Production additive manufacturing (AM) was once something to look forward to, a future application of 3D printing technology. Early adopters of 3D printing for rapid prototyping saw its value for design iteration and product development, but the material choices and systems were too limited to consider those early prints as final production parts. But times have changed. Where there was once just one type of 3D printing, there are now seven distinct families of processes and many, many machine suppliers. AM’s material portfolio is growing, adding new metal alloys, polymers and even composites all the time. Software is making the process more consistent and reliable, while also enabling next-generation designs that only additive can make. Production AM has officially arrived.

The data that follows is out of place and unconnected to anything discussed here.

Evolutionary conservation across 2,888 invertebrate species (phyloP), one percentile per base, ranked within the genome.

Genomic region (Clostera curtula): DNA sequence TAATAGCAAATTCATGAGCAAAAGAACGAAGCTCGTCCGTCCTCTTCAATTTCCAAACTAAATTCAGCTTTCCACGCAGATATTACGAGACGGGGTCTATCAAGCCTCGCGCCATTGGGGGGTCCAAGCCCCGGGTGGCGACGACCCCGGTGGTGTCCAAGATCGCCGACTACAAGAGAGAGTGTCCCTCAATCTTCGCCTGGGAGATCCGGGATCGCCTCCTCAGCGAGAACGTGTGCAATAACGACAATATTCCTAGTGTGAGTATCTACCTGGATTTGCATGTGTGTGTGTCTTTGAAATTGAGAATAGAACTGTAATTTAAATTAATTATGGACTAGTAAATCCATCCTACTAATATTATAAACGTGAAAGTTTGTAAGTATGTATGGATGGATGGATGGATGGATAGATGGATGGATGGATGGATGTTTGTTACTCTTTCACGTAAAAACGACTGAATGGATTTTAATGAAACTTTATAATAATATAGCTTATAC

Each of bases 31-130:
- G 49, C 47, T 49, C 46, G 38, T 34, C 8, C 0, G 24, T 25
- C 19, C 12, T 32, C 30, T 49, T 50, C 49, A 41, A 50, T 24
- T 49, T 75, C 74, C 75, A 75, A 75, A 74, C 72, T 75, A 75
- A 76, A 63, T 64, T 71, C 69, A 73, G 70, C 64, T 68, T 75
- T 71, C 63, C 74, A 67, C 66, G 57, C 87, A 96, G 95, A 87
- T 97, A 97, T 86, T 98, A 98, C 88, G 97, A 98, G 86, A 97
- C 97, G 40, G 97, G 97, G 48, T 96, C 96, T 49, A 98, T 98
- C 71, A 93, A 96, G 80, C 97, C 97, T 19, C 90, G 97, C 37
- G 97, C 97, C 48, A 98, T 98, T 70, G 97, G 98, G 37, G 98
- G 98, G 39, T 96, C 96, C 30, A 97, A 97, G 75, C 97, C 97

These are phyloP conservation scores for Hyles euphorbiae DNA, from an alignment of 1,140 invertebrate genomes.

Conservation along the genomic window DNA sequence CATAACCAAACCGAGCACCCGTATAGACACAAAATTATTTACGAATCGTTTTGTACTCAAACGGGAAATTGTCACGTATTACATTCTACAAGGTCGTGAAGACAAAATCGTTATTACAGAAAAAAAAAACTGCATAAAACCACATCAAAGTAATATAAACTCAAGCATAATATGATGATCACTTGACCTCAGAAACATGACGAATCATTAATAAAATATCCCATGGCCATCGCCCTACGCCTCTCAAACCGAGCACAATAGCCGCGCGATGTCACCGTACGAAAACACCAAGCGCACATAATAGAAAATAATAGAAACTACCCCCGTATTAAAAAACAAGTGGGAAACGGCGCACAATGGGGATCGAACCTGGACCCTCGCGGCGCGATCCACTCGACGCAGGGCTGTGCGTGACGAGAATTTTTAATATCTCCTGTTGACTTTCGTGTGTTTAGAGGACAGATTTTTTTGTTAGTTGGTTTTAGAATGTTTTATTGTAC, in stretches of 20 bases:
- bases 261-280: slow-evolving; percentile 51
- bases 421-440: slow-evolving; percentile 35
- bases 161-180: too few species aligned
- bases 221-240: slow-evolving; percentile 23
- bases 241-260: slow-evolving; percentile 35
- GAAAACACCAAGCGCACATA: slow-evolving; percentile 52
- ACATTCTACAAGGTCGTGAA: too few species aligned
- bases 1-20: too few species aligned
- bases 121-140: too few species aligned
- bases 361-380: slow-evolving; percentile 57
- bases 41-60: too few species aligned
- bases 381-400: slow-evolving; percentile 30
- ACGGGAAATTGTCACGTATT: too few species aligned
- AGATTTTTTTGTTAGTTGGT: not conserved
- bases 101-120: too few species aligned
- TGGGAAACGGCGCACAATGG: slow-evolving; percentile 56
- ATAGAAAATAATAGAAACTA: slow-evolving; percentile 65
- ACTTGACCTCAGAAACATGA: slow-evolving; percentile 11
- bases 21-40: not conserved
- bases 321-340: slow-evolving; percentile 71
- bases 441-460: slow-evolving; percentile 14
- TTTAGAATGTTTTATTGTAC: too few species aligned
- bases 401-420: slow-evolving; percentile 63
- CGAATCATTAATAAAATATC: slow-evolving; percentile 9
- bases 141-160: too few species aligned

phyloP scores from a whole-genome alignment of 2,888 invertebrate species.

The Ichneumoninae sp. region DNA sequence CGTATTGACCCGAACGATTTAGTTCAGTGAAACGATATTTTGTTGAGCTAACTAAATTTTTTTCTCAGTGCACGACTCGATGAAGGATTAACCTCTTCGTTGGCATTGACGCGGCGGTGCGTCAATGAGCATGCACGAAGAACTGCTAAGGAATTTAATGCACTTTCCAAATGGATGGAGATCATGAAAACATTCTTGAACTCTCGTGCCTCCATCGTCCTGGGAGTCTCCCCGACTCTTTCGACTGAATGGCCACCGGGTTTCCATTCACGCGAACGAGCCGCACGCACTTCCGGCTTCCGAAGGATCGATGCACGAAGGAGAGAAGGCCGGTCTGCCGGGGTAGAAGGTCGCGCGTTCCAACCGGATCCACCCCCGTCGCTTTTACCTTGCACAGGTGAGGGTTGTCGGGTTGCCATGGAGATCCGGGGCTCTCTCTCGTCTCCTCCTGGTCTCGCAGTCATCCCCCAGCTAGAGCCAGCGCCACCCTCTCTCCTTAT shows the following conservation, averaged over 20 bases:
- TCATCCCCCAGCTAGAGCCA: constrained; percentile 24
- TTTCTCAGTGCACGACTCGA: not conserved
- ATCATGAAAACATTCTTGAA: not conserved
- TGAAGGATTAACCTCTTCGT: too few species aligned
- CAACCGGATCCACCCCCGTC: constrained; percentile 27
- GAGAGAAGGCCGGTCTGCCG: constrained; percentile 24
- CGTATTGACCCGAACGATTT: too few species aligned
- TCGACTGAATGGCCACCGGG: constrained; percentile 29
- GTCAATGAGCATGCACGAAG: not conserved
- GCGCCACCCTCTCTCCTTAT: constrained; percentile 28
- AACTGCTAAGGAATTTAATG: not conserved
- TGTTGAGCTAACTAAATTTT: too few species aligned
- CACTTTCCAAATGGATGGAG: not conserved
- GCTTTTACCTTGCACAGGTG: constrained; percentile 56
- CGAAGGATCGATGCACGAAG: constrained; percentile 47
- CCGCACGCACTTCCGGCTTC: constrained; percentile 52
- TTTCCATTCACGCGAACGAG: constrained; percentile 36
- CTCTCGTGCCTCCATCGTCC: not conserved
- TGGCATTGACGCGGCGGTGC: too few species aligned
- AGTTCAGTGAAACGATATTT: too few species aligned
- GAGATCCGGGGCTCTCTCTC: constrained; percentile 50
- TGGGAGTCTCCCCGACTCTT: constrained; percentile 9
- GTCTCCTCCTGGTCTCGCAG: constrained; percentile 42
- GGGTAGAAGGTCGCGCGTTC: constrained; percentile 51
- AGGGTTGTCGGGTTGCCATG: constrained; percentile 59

3D printing may have started out as a rapid prototyping technique, but the machines and materials have matured to the point that production is not only viable, but desirable, in many cases.
Challenges and Opportunities in Additive
Making parts in production quantities with 3D printing is now a viable option for OEMs, manufacturers and inventors. This conversation between Additive Manufacturing Media’s Peter Zelinski, editor-in-chief, and Stephanie Hendrixson, senior editor, addresses the high-level challenges and opportunities in production AM. See the topical links on this page for more detailed information and examples.